Analysis of flooding on the Yellow River in China suggests that mud barriers intended to prevent flooding resulted in more frequent floods
23 February 2023
Building mud barriers alongside rivers to prevent floods may have the opposite effect, suggests an analysis of flooding from the Yellow River in China.
More extreme and frequent rainfall due to global warming means river flooding is a growing threat to millions of people worldwide. While there is a large body of research on how climate change affects flood risk, the role of human activities is less clear.
To explore this, Shi-Yong Yu at Jiangsu Normal University in China and his colleagues analysed the frequency of floods on the Yellow River in northern China. This 800-kilometre-long waterway was the cradle of ancient Chinese civilisation between 4100 and 3600 years ago.
The researchers compiled a timeline of floods on the river from the past 12,000 years using historical records and data from river sediments. They found that flooding was rare between 12,000 and 7000 years ago, with an average of just four floods every 100 years.
They then compared the timeline of floods with records of human activities, such as agriculture, and found that floods became more common following the expansion of local human settlements around 4000 years ago.
In particular, the analysis revealed that flooding rates substantially increased around 1500 years ago, when people began building mud ridges along the river as flood barriers called levees, says Yu.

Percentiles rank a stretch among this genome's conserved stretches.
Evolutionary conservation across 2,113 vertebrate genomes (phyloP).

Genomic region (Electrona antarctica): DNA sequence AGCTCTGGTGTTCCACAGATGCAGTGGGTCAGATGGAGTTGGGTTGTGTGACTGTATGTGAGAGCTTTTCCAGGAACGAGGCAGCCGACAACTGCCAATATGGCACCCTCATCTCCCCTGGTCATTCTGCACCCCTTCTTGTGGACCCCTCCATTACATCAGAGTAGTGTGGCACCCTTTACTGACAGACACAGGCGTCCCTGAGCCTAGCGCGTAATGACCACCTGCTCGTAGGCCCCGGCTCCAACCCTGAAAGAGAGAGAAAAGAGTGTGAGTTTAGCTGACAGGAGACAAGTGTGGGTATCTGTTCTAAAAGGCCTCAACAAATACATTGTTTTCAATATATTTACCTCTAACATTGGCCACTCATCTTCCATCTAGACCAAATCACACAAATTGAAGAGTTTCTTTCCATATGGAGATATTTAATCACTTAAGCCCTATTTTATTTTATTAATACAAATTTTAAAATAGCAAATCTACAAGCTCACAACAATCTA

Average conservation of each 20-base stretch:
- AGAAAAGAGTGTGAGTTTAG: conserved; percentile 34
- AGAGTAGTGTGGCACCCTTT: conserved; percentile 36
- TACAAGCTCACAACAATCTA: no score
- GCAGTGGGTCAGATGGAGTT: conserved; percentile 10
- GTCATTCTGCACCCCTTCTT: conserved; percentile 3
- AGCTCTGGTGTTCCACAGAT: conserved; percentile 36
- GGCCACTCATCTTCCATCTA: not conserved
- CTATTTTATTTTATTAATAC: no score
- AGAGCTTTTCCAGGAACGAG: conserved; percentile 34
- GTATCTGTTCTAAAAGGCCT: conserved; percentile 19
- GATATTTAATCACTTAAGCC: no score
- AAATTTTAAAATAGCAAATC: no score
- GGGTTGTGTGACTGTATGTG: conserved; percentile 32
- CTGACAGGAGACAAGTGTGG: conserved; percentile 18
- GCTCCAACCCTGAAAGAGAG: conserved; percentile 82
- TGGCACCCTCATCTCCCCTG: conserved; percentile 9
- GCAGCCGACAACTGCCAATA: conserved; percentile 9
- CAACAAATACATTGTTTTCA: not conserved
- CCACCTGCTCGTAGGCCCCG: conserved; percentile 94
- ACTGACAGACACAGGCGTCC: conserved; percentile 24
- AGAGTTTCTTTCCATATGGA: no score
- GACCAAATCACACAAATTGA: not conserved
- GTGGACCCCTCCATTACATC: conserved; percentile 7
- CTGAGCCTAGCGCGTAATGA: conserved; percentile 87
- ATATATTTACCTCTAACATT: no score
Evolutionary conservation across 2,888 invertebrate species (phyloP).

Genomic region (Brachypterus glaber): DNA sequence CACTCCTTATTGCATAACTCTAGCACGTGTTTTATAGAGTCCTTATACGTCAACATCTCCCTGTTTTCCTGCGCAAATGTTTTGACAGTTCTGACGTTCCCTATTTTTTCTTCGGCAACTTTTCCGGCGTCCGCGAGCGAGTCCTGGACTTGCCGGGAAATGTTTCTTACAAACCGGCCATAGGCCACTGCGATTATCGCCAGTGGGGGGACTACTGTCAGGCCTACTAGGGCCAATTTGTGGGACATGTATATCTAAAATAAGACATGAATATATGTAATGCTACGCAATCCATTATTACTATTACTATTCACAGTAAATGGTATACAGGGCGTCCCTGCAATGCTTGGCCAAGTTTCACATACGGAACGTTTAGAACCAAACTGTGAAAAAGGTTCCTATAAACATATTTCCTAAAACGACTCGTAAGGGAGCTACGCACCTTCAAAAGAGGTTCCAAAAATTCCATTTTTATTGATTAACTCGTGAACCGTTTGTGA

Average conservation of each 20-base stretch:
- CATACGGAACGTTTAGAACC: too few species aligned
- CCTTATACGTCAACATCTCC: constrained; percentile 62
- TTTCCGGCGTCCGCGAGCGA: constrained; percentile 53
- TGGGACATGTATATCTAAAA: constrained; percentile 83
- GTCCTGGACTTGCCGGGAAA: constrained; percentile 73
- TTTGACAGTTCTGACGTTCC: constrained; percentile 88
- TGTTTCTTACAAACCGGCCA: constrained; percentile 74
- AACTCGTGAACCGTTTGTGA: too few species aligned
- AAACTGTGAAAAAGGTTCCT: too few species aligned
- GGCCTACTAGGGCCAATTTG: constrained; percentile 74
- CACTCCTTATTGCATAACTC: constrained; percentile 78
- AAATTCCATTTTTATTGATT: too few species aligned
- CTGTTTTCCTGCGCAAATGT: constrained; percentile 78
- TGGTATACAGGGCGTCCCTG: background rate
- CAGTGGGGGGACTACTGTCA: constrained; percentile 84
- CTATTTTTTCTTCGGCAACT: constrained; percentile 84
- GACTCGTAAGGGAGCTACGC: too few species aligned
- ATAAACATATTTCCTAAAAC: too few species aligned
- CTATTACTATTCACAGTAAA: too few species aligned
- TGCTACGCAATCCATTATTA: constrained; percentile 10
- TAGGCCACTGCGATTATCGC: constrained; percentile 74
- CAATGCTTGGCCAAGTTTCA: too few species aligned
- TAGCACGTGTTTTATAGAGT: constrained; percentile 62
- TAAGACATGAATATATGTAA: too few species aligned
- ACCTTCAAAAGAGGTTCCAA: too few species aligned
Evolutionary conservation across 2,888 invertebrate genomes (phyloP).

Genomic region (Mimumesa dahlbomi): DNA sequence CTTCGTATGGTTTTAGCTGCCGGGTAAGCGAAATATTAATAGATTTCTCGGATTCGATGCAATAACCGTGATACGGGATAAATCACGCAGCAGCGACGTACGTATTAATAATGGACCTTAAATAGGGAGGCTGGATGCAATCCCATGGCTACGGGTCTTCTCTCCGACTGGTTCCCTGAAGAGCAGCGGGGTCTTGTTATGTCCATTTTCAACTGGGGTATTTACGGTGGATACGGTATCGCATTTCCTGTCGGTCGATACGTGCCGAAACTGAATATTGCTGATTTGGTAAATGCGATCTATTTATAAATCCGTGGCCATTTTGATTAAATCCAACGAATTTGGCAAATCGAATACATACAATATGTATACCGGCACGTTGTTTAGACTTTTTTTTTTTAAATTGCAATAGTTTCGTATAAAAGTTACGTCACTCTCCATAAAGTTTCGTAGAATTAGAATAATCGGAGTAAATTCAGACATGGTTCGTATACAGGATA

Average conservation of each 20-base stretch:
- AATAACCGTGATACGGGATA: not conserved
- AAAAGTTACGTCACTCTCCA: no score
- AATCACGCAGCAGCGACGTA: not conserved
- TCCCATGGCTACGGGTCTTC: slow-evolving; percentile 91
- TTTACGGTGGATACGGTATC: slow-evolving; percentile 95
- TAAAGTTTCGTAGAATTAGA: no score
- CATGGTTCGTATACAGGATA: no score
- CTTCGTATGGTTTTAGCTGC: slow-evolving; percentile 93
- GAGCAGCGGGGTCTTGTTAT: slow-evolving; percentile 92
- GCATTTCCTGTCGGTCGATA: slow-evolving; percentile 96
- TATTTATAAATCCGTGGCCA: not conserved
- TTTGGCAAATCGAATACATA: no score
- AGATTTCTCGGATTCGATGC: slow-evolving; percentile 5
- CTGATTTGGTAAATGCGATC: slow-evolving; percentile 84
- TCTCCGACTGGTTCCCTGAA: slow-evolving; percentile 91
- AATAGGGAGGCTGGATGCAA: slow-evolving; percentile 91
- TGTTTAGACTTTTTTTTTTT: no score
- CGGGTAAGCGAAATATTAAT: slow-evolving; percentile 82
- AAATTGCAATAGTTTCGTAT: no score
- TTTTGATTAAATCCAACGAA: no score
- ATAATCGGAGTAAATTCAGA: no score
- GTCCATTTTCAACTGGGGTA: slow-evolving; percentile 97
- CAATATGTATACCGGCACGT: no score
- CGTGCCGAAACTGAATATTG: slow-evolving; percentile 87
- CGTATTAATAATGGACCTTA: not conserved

Flooding occurred 10 times more often in the past 1000 years compared with before the start of ancient Chinese civilisation, the researchers found. Their analysis suggests that human activities, primarily the use of artificial embankments, drove about 80 per cent of this increase in flood rates, with the rest attributable to natural changes in the climate, says Yu.
Computational modelling of the river indicates that riverside mud barriers may lead to a greater build-up of sediment at the bottom of the river. This lifts the riverbed and raises water levels, making floods more likely, says Yu.
“The work stresses the need to examine the range of human activities affecting flooding in the backdrop of climate change. This is an important message we must take on board today,” says James Best at the University of Illinois Urbana-Champaign.
Artificial embankments are no longer used to stem flooding in the Yellow River. Since the early 1980s, the Chinese government has introduced a policy to conserve wild riverside vegetation, which keeps the soil around the river stable, says Yu. This helps prevent soil from falling in and may be a better approach, he says.
But as building mud barriers is still the preferred flood prevention strategy in many parts of the world, the research suggests that other countries should also shift away from artificial embankments, says Yu. “We can learn lessons from studying the history of rivers,” he says.
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